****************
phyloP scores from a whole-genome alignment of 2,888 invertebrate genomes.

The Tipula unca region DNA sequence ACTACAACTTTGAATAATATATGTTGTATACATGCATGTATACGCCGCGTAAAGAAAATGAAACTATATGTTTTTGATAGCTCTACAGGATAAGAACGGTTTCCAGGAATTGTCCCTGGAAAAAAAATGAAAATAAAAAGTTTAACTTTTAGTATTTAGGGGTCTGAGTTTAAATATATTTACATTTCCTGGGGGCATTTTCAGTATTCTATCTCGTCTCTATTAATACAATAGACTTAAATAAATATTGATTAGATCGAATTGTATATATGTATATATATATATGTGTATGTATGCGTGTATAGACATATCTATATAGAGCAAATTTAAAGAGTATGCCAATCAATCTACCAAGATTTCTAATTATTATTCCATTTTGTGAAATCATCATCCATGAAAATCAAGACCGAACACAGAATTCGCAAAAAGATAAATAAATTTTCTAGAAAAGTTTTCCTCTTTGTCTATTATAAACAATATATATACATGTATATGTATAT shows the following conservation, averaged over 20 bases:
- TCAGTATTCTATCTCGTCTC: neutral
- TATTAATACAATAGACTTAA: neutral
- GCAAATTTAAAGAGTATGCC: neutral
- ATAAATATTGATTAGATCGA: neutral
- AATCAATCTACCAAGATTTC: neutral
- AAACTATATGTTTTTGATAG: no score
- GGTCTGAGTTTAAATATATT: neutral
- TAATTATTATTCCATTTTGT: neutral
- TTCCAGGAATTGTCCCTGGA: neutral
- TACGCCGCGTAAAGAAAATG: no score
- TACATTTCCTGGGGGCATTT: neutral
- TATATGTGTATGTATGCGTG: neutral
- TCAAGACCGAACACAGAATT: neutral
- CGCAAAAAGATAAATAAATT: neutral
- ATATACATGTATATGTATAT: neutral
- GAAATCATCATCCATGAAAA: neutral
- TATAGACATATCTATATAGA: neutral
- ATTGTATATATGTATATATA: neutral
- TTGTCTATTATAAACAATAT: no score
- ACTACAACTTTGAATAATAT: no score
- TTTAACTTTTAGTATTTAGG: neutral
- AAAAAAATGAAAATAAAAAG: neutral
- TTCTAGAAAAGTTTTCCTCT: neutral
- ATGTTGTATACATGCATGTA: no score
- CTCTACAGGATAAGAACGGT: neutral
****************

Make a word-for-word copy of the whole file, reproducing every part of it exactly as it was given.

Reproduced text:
phyloP scores from a whole-genome alignment of 2,888 invertebrate genomes.

The Tipula unca region DNA sequence ACTACAACTTTGAATAATATATGTTGTATACATGCATGTATACGCCGCGTAAAGAAAATGAAACTATATGTTTTTGATAGCTCTACAGGATAAGAACGGTTTCCAGGAATTGTCCCTGGAAAAAAAATGAAAATAAAAAGTTTAACTTTTAGTATTTAGGGGTCTGAGTTTAAATATATTTACATTTCCTGGGGGCATTTTCAGTATTCTATCTCGTCTCTATTAATACAATAGACTTAAATAAATATTGATTAGATCGAATTGTATATATGTATATATATATATGTGTATGTATGCGTGTATAGACATATCTATATAGAGCAAATTTAAAGAGTATGCCAATCAATCTACCAAGATTTCTAATTATTATTCCATTTTGTGAAATCATCATCCATGAAAATCAAGACCGAACACAGAATTCGCAAAAAGATAAATAAATTTTCTAGAAAAGTTTTCCTCTTTGTCTATTATAAACAATATATATACATGTATATGTATAT shows the following conservation, averaged over 20 bases:
- TCAGTATTCTATCTCGTCTC: neutral
- TATTAATACAATAGACTTAA: neutral
- GCAAATTTAAAGAGTATGCC: neutral
- ATAAATATTGATTAGATCGA: neutral
- AATCAATCTACCAAGATTTC: neutral
- AAACTATATGTTTTTGATAG: no score
- GGTCTGAGTTTAAATATATT: neutral
- TAATTATTATTCCATTTTGT: neutral
- TTCCAGGAATTGTCCCTGGA: neutral
- TACGCCGCGTAAAGAAAATG: no score
- TACATTTCCTGGGGGCATTT: neutral
- TATATGTGTATGTATGCGTG: neutral
- TCAAGACCGAACACAGAATT: neutral
- CGCAAAAAGATAAATAAATT: neutral
- ATATACATGTATATGTATAT: neutral
- GAAATCATCATCCATGAAAA: neutral
- TATAGACATATCTATATAGA: neutral
- ATTGTATATATGTATATATA: neutral
- TTGTCTATTATAAACAATAT: no score
- ACTACAACTTTGAATAATAT: no score
- TTTAACTTTTAGTATTTAGG: neutral
- AAAAAAATGAAAATAAAAAG: neutral
- TTCTAGAAAAGTTTTCCTCT: neutral
- ATGTTGTATACATGCATGTA: no score
- CTCTACAGGATAAGAACGGT: neutral